Noël Coward (1899–1973) was to dominate British theatre for a generation as a playwright, composer, lyricist, actor and manager. Born in 1899 in Teddington on the outskirts of London, Coward first appeared on stage as Prince Mussel in the children’s play The Goldfish in 1911. He wrote and performed in Charlot’s revue before becoming an icon of the 1920s - sophisticated, brilliant and idolised by high society. His revue This Year of Grace captured the self-indulgent pursuit of hedonism by the upper classes in the 1920s.
Coward wrote classics of high comedy that enshrine the period in which they were written: Hay Fever captures the spirit of the 1920s, the sophisticated Private Lives the 1930s and This Happy Breed the 1940s. Coward’s most spectacular show was Cavalcade which opened in 1930 at the Theatre Royal, Drury Lane. Cavalcade was a pageant of English history seen through different generations of the same family.
In the 1950s his career faltered as he slipped out of fashion. Undaunted, he reinvented himself as a cabaret performer, performing his own material in America and England. Coward’s neglect was short-lived. In 1964 Hay Fever was performed at the National Theatre and in 1967 he was included in a BBC television series on Great Acting. Suddenly the enfant terrible had become the Grand Old Man of British theatre. He died in 1973.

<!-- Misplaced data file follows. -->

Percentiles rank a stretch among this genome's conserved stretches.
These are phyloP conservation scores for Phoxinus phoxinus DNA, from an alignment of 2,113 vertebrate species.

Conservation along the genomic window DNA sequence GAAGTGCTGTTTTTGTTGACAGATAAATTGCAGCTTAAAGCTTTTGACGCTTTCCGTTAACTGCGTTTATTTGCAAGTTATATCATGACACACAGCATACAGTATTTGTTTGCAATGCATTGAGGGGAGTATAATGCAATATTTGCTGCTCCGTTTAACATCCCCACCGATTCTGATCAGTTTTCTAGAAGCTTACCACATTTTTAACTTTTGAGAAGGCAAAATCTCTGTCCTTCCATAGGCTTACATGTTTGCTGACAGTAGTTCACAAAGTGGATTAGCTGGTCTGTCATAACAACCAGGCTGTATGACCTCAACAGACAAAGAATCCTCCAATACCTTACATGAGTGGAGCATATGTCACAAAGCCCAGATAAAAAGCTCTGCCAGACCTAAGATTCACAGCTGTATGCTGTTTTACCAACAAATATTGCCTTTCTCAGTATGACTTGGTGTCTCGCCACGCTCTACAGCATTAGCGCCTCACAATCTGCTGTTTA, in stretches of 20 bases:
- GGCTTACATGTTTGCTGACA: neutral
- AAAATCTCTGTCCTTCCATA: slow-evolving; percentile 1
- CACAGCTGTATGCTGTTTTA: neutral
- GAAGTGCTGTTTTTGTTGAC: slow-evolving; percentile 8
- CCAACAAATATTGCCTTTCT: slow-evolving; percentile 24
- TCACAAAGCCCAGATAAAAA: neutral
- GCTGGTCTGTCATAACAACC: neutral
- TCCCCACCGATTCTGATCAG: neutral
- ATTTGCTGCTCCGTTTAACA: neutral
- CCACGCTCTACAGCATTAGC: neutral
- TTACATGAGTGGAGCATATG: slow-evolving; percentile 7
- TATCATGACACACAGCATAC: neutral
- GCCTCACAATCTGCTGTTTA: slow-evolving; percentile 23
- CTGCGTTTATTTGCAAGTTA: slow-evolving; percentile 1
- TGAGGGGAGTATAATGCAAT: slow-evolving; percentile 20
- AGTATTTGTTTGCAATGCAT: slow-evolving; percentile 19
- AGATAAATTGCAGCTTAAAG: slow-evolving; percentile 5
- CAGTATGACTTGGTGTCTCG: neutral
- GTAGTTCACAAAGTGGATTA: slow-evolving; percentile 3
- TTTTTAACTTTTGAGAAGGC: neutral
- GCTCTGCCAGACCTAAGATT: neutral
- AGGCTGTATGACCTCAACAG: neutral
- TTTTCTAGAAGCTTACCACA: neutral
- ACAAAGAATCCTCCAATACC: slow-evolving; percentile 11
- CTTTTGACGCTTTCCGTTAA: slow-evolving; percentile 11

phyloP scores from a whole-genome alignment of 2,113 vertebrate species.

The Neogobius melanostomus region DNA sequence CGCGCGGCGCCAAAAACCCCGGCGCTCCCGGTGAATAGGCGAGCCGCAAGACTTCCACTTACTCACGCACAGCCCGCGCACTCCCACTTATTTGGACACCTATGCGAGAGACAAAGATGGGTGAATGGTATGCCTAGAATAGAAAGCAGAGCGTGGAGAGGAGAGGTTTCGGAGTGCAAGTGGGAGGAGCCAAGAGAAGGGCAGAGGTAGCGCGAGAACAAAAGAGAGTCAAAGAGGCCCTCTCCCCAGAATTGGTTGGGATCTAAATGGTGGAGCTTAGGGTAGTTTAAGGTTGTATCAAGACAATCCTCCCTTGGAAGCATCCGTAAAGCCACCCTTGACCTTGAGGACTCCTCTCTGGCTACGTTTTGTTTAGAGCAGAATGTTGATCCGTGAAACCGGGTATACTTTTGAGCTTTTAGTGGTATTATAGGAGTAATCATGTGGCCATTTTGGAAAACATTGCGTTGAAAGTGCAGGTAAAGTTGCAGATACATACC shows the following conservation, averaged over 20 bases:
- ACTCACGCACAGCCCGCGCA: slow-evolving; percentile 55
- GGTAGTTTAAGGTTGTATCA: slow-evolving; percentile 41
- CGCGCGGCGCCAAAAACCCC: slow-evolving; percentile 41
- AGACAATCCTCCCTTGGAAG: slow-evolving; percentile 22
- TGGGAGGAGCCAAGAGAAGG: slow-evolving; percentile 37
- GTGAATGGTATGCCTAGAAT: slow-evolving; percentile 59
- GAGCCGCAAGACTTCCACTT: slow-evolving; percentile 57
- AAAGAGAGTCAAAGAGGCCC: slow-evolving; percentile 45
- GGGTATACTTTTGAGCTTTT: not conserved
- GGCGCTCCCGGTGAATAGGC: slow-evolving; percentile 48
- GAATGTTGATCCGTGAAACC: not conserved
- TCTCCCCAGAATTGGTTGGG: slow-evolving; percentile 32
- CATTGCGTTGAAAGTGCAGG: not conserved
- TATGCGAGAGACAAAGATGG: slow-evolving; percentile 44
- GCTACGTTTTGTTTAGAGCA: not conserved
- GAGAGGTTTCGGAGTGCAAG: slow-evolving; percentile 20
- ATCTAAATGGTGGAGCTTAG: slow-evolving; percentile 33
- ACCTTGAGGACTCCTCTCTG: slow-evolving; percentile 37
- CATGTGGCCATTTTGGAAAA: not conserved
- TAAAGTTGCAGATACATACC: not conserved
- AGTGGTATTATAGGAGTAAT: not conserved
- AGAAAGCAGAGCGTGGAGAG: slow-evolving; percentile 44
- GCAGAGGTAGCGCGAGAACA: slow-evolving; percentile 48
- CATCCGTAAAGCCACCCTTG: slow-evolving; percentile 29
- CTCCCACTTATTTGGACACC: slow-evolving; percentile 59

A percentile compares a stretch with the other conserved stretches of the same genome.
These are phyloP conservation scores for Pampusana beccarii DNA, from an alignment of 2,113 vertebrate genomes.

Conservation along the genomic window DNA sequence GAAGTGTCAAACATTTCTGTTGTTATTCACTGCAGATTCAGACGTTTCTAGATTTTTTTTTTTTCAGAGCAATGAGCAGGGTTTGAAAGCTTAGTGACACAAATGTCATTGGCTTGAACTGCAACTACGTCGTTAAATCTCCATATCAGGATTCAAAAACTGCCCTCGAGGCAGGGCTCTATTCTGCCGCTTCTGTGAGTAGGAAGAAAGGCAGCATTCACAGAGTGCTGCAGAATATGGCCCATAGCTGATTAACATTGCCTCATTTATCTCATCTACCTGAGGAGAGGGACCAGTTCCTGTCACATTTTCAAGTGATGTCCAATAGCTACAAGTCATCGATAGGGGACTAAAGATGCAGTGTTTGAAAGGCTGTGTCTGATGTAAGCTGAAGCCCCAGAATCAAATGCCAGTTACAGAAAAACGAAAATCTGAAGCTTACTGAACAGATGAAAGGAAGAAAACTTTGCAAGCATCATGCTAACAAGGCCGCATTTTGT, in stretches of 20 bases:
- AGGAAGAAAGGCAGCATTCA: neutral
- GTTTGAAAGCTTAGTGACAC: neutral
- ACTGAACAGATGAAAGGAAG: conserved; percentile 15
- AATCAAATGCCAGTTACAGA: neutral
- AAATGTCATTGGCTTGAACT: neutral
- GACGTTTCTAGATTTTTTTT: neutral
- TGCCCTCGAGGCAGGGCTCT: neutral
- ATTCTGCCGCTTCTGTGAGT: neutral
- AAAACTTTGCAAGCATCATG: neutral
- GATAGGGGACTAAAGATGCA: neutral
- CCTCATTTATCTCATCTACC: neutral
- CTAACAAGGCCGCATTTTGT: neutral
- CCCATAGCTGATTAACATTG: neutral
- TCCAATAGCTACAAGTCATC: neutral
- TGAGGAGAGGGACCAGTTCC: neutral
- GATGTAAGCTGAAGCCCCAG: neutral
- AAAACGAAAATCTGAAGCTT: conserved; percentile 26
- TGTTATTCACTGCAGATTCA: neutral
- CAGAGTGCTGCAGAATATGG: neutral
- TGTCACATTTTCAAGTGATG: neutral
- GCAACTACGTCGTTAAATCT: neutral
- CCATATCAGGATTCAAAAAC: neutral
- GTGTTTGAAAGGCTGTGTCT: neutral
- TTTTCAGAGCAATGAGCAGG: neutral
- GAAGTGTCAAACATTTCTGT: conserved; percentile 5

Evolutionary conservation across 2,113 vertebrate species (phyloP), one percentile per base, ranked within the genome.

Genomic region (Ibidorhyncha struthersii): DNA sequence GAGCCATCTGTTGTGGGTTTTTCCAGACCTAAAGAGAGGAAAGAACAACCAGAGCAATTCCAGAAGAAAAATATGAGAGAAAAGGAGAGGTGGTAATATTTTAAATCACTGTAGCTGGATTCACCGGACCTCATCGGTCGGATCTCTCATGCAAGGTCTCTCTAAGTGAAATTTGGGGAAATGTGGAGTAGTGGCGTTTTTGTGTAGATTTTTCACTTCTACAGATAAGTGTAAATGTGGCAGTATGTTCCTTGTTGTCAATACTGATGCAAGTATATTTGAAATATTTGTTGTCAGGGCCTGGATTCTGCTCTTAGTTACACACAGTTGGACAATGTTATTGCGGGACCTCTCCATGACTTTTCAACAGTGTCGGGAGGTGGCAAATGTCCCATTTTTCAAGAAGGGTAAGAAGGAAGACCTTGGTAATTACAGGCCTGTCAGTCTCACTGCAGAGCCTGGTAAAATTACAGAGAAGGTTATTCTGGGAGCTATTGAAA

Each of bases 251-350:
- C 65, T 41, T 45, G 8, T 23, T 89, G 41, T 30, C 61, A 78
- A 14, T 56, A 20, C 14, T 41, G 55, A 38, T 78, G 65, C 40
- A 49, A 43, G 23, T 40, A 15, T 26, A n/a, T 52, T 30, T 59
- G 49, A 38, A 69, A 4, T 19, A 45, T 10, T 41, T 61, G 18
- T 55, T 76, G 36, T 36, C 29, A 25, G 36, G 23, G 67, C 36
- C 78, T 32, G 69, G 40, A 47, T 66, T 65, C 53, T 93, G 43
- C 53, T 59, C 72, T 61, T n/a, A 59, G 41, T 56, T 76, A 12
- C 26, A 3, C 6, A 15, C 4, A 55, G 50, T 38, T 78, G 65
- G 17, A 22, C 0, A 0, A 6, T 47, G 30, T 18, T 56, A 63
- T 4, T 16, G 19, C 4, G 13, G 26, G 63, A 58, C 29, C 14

It is not surprising that Coward was the perfect interpreter of his own work. He admitted that he wrote many of his plays to give himself good fat parts. He also wrote good roles for Gertrude Lawrence in Private Lives and Tonight at 8.30 and made a star of Margaret Rutherford as the ‘jolly hockey-sticks’ medium Madam Arcarti in Blithe Spirit.
There is a long standing theatrical tradition of actors giving one another presents on the first night of a production, and this whisky flask (below right) was given by Noël Coward to each member the cast of his operetta Bitter Sweet on the first night of the show in 1930. The flask is shaped like a book, inscribed ‘with best wishes Noël Coward’ in gold leaf on the front and with the title Bitter Sweet on the spine. One corner of the ‘book’ unscrews to reveal the top of the flask.